June has been a cruel month to CCP. In the sprint to push out Incarna – the controversial ‘Walking In Stations’ expansion – on June 21st, no less than four significant scandals have taken place over the course of a week and a half, sending the playerbase into a fever pitch of indignation. That’s a shame, because in May everything seemed so peachy. The CSM Summit in Reykjavik was a great success; CCP lifted up their skirts, and, for the most part, the CSM liked what they saw.
The disconnect between the ‘Happy May CSM’ and the ‘Enraged June Playerbase’ can be traced to a single cause: CCP’s terrible record with player communication. Perhaps it’s the Icelandic sensibilities; Icelanders are famously blunt, which is endearing when you’re on a drinking binge with them, but this translates poorly over the internet. Would you include the word “Monetization” in the title of a dev blog addressed to a famously anti-Microtransactions playerbase? Would you label a company newsletter “Greed Is Good” and plaster Gordon Gekko on the cover? How about describing a $99 licensing fee as a ‘token payment’? In each of these scandals, minimally competent messaging could have defused or prevented the controversies entirely. Let’s dive into the muck and find out what went wrong.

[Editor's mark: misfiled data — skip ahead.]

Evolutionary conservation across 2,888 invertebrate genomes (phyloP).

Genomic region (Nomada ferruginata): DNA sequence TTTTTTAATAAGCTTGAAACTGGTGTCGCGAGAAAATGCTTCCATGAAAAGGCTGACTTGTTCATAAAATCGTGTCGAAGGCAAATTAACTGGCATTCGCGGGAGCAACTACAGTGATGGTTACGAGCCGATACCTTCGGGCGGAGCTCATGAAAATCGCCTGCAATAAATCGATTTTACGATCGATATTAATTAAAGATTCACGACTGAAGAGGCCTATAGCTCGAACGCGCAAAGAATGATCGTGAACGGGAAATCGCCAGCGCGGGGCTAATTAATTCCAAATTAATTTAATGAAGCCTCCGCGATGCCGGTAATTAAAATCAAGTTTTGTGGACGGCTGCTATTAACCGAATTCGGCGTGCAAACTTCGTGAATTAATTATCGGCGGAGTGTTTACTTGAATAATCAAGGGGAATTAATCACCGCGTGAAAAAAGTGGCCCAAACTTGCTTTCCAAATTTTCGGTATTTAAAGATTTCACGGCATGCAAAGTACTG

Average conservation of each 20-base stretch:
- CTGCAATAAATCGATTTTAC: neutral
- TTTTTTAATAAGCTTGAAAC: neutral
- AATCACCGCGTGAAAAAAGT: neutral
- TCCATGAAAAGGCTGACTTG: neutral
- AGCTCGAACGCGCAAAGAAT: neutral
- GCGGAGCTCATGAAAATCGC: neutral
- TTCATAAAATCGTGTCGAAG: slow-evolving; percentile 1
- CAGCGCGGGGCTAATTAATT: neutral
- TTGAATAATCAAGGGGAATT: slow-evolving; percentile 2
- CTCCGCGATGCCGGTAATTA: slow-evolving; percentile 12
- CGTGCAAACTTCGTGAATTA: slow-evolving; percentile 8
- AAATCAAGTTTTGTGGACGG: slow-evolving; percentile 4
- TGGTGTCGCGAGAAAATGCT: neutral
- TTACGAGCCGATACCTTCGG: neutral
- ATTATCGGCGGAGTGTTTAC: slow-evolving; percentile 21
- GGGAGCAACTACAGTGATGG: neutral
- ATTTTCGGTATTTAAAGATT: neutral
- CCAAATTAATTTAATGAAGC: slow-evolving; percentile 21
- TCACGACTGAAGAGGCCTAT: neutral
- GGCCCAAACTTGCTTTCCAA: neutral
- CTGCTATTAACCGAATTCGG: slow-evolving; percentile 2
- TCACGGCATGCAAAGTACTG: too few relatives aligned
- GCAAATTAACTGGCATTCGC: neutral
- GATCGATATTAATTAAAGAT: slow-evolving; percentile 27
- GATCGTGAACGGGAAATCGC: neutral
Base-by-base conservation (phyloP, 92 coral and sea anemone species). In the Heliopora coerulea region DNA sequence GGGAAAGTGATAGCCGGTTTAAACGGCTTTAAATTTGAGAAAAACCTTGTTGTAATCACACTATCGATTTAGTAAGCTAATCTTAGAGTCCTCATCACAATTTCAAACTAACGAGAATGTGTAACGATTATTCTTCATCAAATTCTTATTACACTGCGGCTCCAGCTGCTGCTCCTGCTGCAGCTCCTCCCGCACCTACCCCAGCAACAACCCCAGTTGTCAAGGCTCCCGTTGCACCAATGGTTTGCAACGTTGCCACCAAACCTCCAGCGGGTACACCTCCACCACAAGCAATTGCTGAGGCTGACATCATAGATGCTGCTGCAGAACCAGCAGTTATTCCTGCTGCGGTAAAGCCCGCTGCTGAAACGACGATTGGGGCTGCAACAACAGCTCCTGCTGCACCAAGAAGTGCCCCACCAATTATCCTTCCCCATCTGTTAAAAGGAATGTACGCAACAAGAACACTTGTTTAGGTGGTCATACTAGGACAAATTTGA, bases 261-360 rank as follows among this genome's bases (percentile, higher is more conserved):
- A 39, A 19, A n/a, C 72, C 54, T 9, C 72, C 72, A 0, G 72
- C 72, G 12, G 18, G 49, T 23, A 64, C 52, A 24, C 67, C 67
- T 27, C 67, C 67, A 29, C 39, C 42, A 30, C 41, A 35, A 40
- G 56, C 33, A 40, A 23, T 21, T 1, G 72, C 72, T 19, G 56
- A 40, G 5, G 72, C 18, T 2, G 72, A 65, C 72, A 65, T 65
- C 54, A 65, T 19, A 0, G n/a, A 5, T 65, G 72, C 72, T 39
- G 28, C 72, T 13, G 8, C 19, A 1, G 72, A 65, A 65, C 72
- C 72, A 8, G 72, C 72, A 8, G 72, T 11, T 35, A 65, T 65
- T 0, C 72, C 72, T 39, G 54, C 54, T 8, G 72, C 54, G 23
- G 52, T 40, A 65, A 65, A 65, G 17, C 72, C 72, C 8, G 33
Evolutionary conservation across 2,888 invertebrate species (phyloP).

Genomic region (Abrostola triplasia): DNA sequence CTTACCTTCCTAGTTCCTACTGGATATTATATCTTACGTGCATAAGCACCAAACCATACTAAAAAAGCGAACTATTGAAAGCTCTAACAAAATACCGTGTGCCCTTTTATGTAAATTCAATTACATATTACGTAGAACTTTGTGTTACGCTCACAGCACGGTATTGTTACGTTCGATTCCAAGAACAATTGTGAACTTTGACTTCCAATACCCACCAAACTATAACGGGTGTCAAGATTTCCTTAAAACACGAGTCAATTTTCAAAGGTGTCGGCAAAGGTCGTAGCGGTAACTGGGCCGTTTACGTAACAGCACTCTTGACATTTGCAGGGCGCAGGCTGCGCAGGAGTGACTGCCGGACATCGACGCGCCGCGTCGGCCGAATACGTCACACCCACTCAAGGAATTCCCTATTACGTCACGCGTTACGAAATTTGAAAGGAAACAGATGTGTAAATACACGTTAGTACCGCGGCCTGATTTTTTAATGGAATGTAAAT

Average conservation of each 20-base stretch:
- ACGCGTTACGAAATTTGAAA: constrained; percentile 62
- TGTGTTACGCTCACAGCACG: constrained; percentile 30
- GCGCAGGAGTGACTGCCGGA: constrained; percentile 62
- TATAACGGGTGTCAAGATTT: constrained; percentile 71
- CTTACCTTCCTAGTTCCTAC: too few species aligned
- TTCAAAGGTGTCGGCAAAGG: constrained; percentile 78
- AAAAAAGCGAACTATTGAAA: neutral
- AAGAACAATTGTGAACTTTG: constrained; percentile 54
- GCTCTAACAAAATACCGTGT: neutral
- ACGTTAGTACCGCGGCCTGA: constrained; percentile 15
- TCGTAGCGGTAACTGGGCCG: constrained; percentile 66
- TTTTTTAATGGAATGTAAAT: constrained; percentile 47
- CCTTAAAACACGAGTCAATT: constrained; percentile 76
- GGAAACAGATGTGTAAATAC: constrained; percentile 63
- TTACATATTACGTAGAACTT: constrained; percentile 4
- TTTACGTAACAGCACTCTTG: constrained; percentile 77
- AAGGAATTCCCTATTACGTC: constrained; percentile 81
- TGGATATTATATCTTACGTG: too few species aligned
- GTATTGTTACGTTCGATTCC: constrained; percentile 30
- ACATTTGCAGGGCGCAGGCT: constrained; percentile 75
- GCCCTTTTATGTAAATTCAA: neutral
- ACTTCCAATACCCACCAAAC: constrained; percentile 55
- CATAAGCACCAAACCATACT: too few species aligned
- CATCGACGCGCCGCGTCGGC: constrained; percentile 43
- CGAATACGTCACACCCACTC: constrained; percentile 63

Etheric Gold Scorpions: During a presentation between rounds at the Alliance Tournament, CCP Zinfandel began showing off various options for the upcoming Noble Exchange, the Microtransactions store implemented in Incarna. One of the most interesting pieces of hardware wasn’t a piece of clothing, but a Scorpion battleship with an eyecatching golden paintjob. At the moment, CCP lacks the code to exchange an existing Scorpion for a Golden Scorpion, so Zinfandel announced that – with the approval of the CSM – players would be able to buy a Golden Scorpion straight with Aurum, without an equivalent economic trade-in – a battleship popping fully formed out of the ether, essentially. This revelation exploded into drama, exacerbated by the fact that the CSM hadn’t actually signed off on ‘Scorpions from nothing’ at our meetings.
I do recall drunkenly mentioning to Zinfandel (who is a great guy, rabblerousing aside) while we were at a bar in Reykjavik that this wouldn’t make a damn bit of difference in EVE’s hilariously bot-and-RMT-distorted economy, so this could have been my fault. Whoops!
A Token $99 Fee: A mere two days after the Scorpion scandal, CCP published a dev blog into an incredibly hostile environment. As was obvious to anyone, the playerbase was already in a rage about the risk of microtransactions ruining the balance of the game. Showing a level of public relations savvy rivaled only by Monsanto, this dev blog was titled “Monetizing 3rd Party Apps” and featured a “Inexpensive – $99 per year” licensing structure as a “Highlight”. I grope for an appropriate metaphor to describe the depth of outrage in the aftermath of such eloquence, perhaps some cliche involving farts and churches or napalm being added to a fire, but the nearly fifty pages of threadnaught speak for themselves.